Dealers are unanimously reporting a distinct shortage of quality used cars available for stock, despite leading auction houses enjoying brisk trade to kick-start the new year.
The period between Christmas and the first couple of weeks of January, traditionally a quiet time, has seen remarkable interest in the used car market, with customers going into showrooms with the intention of upgrading their present car for something a bit newer or more flash.
Dealers able to maintain a respectable level of new car sales are the ones getting the attractive part-exchange vehicles that are in demand. Salesmen who have fallen asleep over the past few months, as showroom traffic slowed right down, are having to pinch themselves to see if this sudden interest is not a dream.
The companies that are taking the 'come on lads, let's get on with it' approach and are prepared to deal with anyone who wanders through the door are certainly the ones doing the business.
The lack of part exchanges during the last quarter of 1999 and the slow start to new car sales this year is at the root of the shortage of used cars. The trade, though, remains picky and refuses to buy anything just for the sake of filling spaces on the forecourt.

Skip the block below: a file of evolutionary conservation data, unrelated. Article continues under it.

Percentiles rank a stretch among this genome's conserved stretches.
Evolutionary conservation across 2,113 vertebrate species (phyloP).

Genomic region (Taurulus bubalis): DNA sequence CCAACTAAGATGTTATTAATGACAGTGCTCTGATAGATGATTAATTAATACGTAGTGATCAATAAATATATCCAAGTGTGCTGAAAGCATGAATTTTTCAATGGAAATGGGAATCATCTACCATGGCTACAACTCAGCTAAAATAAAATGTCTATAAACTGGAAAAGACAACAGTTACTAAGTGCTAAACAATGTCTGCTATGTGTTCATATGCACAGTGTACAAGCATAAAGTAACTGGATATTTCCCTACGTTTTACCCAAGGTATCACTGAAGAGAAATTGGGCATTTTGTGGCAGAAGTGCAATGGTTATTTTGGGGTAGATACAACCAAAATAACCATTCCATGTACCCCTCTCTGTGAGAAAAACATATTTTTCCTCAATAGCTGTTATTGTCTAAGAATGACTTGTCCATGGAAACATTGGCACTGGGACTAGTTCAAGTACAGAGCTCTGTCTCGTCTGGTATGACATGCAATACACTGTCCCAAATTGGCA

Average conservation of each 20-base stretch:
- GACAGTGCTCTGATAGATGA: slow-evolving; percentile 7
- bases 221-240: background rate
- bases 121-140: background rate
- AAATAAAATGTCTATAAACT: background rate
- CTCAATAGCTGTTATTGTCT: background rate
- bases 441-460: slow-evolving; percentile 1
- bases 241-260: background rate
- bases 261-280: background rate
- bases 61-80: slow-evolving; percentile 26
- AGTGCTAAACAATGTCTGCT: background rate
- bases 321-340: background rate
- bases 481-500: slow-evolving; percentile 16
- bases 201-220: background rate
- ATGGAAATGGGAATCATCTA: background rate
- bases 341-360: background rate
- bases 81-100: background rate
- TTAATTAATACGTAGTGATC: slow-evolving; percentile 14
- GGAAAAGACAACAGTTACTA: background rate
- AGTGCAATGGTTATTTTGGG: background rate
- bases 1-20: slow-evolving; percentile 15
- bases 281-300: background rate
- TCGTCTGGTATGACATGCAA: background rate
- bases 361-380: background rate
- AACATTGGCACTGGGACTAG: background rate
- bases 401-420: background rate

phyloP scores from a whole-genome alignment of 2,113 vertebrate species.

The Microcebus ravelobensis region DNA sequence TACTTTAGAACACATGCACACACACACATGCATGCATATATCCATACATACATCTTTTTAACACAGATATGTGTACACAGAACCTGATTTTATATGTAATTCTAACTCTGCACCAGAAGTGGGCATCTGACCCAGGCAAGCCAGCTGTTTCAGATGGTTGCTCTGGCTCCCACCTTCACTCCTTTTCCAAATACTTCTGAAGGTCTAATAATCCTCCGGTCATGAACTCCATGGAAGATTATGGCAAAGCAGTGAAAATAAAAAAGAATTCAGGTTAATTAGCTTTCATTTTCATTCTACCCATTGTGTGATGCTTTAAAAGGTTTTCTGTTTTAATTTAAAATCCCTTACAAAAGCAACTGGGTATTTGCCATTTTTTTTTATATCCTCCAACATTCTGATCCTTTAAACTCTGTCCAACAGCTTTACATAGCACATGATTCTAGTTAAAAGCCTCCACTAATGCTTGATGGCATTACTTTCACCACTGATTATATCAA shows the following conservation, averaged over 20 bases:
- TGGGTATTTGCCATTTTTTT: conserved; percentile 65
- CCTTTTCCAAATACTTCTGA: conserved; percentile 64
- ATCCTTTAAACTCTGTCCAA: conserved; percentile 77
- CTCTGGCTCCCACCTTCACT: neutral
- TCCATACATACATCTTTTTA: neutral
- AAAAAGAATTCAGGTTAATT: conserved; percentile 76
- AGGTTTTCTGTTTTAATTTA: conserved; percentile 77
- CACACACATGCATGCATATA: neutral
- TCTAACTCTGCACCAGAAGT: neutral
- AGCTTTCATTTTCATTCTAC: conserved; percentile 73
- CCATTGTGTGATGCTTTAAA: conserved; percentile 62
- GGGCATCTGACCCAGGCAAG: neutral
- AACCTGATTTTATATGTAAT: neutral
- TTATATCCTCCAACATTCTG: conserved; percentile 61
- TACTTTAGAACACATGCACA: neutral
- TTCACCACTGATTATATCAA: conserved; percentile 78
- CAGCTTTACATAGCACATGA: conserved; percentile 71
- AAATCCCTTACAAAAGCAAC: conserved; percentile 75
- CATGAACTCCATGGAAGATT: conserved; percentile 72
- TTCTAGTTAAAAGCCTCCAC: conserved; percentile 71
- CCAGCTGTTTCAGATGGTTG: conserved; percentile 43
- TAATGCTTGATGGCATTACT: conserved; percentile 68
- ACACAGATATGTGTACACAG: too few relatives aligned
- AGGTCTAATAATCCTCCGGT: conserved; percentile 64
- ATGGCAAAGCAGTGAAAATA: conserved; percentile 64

Dealers know what they want and will pay good money, but they also know what is undesirable and unwanted, and will walk over hot coals around a vehicle in an attempt to avoid owning it.
Well prepared, ready to retail cars from the leasing industry are the ones creating the most interest at auction, while those requiring work are getting left behind, as dealers seek the fastest turnaround possible. Heavy tackle is still struggling, regardless of condition or mileage, and values continue to be under pressure.
Many dealers are reporting that January got off to the worst start in living memory for new car sales, on the back of a public patiently holding back in the expectation of widespread price cuts.
But those dealers who are able to offer cheap finance and free insurance on bottom of the range affordable cars are the ones doing the business.